Quasirandomness and property testing of permutations
Daniel Kráľ
A systematic study of large combinatorial objects has recently led to discovering many connections between discrete mathematics and analysis. In this talk, we explore the analytic view of large permutations. We associate every sequence of permutations with a measure on a unit square and show the following: if the density of every 4-element subpermutations in a permutation p is 1/4!+o(1), then the density of every k-element subpermutation is 1/k!+o(1). This solves a question of Graham whether quasirandomness of a permutation is captured by densities of its 4-element subpermutations. At the end of the talk, we present a result related to an area of computer science called property testing. A property tester is an algorithm which determines (with a small error probability) properties of a large input object based on a small sample of it. Specifically, we prove a conjecture of Hoppen, Kohayakawa, Moreira and Sampaio asserting that hereditary properties of permutations are testatble with respect to the so-called Kendal’s tau distance.
The results in this talk were obtained jointly with Tereza Klimosova or Oleg Pikhurko.

Daniel Král’, Total fractional colorings of graphs with large girth

Tuesday, January 12th, 2010
Total fractional colorings of graphs with large girth
Daniel Král’
ITI, Charles University, Prague, Czech Republic
2010/1/26 Tue, 4PM-5PM

A total coloring is a combination of a vertex coloring and an edge coloring of a graph: every vertex and every edge is assigned a color and any two adjacent/incident objects must receive distinct colors. One of the main open problems in the area of graph colorings is the Total Coloring Conjecture of Behzad and Vizing from the 1960’s asserting that every graph has a total coloring with at most D+2 colors where D is its maximum degree.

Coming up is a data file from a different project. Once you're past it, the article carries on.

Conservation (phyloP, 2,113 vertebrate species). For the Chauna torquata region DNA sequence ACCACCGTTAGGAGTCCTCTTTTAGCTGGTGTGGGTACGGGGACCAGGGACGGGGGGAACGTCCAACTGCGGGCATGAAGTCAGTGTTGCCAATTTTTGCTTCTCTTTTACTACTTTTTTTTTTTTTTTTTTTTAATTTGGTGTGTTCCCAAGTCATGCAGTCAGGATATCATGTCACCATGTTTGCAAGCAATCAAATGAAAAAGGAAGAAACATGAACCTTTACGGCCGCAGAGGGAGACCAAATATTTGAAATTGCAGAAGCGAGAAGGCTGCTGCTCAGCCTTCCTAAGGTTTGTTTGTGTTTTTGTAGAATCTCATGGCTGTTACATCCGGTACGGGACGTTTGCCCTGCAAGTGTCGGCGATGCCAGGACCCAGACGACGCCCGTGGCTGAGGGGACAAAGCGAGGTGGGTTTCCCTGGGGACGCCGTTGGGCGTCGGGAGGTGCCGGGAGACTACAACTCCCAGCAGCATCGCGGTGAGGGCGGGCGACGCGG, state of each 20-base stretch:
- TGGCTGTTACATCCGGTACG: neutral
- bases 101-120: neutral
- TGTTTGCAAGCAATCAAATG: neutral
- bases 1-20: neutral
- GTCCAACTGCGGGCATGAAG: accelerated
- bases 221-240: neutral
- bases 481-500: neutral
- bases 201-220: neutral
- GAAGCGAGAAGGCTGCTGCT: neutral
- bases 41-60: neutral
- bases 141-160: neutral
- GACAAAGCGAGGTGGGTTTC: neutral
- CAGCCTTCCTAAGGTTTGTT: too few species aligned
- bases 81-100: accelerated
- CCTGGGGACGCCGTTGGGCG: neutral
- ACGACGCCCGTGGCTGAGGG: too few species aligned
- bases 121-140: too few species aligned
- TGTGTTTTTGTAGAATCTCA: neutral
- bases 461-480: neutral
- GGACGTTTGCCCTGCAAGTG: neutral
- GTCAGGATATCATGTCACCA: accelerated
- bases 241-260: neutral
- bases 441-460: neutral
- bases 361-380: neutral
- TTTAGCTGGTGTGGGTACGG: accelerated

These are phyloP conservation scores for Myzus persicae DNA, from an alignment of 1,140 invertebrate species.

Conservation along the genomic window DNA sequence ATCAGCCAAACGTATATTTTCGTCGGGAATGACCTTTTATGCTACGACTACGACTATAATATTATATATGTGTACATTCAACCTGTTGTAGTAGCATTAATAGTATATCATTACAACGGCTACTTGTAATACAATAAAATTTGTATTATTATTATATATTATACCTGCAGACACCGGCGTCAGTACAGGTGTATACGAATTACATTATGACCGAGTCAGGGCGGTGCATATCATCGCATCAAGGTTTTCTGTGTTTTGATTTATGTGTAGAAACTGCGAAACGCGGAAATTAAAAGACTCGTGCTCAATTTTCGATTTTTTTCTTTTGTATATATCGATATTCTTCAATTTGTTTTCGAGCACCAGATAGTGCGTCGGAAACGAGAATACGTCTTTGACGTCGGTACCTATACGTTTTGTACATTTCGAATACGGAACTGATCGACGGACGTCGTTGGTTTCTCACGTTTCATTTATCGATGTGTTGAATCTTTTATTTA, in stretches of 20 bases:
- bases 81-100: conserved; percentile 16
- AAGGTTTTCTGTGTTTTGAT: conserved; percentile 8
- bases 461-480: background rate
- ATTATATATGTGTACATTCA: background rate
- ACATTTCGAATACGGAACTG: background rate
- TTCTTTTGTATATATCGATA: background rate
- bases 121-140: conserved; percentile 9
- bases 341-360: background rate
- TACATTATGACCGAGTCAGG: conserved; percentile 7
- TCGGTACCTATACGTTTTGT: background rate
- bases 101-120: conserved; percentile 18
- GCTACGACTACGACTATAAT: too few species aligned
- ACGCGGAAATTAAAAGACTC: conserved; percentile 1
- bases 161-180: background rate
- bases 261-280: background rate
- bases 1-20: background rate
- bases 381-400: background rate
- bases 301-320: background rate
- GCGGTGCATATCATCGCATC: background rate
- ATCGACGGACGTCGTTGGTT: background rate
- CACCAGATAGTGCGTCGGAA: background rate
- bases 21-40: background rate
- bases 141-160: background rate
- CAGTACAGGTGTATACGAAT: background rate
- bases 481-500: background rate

Fractional colorings are linear relaxation of ordinary colorings. In the setting of fractional total colorings, the Total Coloring Conjecture was proven by Kilakos and Reed. In the talk, we will present a proof of the following recent conjecture of Reed:

For every real ε>0 and integer D, there exists g such that every graph with maximum degree D and girth at least g has total fractional chromatic number at most D+1+ε.

For D=3 and D=4,6,8,10,…, we prove the conjecture in a stronger
form: there exists g such that every graph with maximum degree D and girth at least g has total fractional chromatic number equal to D+1.

Joint work with Tomás Kaiser, František Kardoš, Andrew King and Jean-Sébastien Sereni.

Daniel Král’, Algebraic versions of Removal Lemma

Monday, January 11th, 2010
Algebraic versions of Removal Lemma
Daniel Král’
ITI, Charles University, Prague, Czech Republic
2010/1/19 Tue, 4PM-5PM

We study algebraic analogues of the graph Removal Lemma. Vaguely speaking, the graph Removal Lemma says that if a given graph does not contain too many subgraphs of a given kind, then all the subgraphs of this kind can be destroyed by removing few edges. In 2005, Green conjectured the following analogue of it for systems of equations over integers:

For every k x m integral matrix A with rank k and every ε>0, there exists δ>0 such that the following holds for every N and every subset S of {1,…N}: if the number of solutions of A x = 0 with x ∈ Sm is at most δ N^{m-k}, then it is possible to destroy all solutions x ∈ Sm of A x = 0 by removing at most ε N elements from the set S.

We prove this conjecture by establishing its variant for not necessarily homogenous systems of equations over finite fields. The core of our proof is a reduction of the statement to the colored version of hypergraph Removal Lemma for (k+1)-uniform hypergraphs. Independently of us, Shapira obtained the same result using a reduction to the colored version of hypergraph Removal Lemma for O(m2)-uniform hypergraphs. The talk will be self-contained and no previous knowledge of the area related to the graph Removal Lemma will be assumed.

Joint work with Oriol Serra and Lluis Vena.